Featured Post

21 more things = 42

The last post was the 21 things I KNOW at 42. At the end I said I'd consider writing 21 more things to make it 42 in total & then ...


Rogue Redhead or Rightful Renegade?

Warning: I’ve found myself bandwagoning again. It’s with a purpose, I PROMISE!

Rihanna has found herself in the spotlight again. She is, no matter how I you feel about her “talent,” a part of the music business. If nobody’s talking about you, then you’re a slip on a banana peel away from falling into 1’a those When A Woman Loves A Man Who Loves A Man Who Loves a Woman type plays. A moment of silence for your Once Upon A Favorites who are now touring in some of that coonery. Moment done.

This time it’s Rihanna’s latest video offering for her new single, Man Down, that has got the people all in an uproar. The video shows Rihanna gun down a man at a dance hall. Four minutes and some change later you see that the man hadn’t taken no for an answer. The innerwebs have united against her, saying that the video shouldn’t be played, that it promotes violence & taking the law into your own hands, that the violence is glorified by coming at the beginning instead of the end, after the video alludes to the rape.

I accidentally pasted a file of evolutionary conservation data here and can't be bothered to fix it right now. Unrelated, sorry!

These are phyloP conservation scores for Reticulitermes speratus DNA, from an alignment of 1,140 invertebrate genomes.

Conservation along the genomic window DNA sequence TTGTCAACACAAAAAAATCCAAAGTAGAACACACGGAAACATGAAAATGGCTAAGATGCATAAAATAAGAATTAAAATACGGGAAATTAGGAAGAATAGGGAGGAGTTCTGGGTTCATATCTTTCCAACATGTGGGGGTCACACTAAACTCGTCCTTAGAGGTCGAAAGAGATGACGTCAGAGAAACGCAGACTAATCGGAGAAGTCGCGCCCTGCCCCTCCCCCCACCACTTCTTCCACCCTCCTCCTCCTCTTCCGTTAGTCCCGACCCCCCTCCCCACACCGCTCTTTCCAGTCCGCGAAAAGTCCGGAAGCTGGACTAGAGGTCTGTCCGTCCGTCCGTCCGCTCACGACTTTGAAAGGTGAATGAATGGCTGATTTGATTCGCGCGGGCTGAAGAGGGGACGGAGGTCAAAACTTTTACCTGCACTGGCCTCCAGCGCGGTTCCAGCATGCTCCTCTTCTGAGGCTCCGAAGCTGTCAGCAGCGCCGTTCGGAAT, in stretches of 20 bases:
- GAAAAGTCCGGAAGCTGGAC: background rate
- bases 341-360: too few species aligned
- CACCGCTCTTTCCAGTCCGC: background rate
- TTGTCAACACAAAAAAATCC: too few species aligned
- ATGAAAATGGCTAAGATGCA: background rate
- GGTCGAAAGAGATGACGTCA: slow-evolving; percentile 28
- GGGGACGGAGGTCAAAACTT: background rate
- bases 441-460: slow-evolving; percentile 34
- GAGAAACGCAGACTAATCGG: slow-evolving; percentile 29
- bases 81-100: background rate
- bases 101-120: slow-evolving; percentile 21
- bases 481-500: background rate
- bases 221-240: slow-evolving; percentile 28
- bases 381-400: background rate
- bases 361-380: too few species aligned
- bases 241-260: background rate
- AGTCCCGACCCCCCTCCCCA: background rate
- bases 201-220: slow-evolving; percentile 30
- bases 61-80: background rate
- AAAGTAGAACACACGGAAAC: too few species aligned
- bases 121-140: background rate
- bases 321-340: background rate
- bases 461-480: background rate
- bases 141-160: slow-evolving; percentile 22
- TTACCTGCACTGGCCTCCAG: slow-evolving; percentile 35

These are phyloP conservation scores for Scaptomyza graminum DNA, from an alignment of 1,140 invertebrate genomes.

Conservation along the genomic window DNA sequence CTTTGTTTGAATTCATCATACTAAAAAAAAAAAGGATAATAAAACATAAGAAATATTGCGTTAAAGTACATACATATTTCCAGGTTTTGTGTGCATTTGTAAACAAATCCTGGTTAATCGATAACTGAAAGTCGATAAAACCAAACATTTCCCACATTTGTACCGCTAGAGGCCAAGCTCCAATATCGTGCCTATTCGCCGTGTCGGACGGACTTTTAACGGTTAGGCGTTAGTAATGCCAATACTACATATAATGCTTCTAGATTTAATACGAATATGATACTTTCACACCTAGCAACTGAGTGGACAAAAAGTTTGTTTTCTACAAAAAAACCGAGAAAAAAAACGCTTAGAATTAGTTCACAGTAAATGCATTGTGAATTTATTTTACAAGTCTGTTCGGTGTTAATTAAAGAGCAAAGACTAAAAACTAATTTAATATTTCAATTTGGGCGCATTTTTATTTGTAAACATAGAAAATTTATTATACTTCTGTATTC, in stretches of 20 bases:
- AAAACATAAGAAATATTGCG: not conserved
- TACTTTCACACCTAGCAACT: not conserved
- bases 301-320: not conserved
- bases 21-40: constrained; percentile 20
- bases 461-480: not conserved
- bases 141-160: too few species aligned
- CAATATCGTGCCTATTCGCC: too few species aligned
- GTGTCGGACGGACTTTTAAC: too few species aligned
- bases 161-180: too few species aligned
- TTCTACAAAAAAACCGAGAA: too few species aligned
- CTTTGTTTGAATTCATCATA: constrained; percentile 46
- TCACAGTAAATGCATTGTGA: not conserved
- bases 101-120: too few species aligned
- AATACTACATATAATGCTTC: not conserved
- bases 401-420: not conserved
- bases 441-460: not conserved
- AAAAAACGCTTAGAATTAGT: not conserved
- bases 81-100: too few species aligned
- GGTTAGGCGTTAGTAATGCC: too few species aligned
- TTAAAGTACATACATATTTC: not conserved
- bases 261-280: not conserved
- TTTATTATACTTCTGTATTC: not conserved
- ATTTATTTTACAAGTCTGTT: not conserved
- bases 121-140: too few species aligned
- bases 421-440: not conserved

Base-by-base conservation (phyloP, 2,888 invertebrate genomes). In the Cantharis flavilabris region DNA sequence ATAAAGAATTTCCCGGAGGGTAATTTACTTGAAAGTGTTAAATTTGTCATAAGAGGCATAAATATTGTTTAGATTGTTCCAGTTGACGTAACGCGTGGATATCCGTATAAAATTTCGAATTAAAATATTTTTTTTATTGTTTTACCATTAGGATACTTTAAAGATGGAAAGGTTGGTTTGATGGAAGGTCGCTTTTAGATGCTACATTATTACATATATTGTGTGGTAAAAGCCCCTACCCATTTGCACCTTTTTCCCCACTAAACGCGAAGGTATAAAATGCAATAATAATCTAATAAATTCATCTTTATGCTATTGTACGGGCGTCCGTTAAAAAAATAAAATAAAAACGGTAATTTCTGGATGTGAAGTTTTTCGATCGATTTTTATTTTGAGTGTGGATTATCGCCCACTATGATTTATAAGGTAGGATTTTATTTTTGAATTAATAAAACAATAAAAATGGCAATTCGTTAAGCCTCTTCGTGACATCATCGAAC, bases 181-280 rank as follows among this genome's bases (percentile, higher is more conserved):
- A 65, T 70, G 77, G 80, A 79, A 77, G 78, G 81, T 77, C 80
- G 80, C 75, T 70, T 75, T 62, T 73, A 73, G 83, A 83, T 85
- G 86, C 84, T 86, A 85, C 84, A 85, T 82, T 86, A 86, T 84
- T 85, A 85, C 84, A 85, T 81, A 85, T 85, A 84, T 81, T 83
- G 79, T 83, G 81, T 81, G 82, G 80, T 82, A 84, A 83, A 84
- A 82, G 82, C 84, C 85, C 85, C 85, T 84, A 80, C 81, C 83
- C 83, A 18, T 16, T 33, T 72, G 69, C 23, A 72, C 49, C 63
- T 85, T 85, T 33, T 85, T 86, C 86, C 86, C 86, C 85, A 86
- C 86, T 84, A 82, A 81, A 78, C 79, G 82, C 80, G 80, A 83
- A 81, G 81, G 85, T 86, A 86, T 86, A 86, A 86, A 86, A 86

None of that matters.

The people doing all the tongue wagging must not have ever been raped. They cannot imagine the emotions that follow or the sense of powerlessness that takes over. They don’t know the turmoil of trying to understand what to do next? This, like men trying to dictate abortion laws, is absurd. It is not possible to put yourself in a woman’s shoes & relate to the feeling of unwanted hands, the heat of someone else’s breath over you without permission, the beauty of consensual sex destroyed (temporarily or permanently).

I have walked in these shoes, worn by a character in a video, in real life. I have battled with the notion of turning over His address to A Few Good Men to handle the dude. I’ve considered whether he has the right to live. I’ve choked over & over on the actual words, still unable to speak the word “rape” when speaking of my self. The tears flowed uncontrollably & without regard for time or place. I was unreceptive to touch from men for a long time. I blamed myself for not being a better judge of character, because we were friends once. Forgiveness, attempting to achieve it, became a 2nd job. I retreated into my cave, distrustful of the world & her inhabitants. I suffered a deeper depression than I’d ever known & fought with my body not to betray my secret. All throughout, this person I once called friend, continued to torment me with unwanted communication that I was unable to block. He found ways around it all, sending emails from foreign email addies & texting me pictures of himself in his birthday suit for MY birthday. I had my sanity disregarded & talked others out of ending his breath all at once.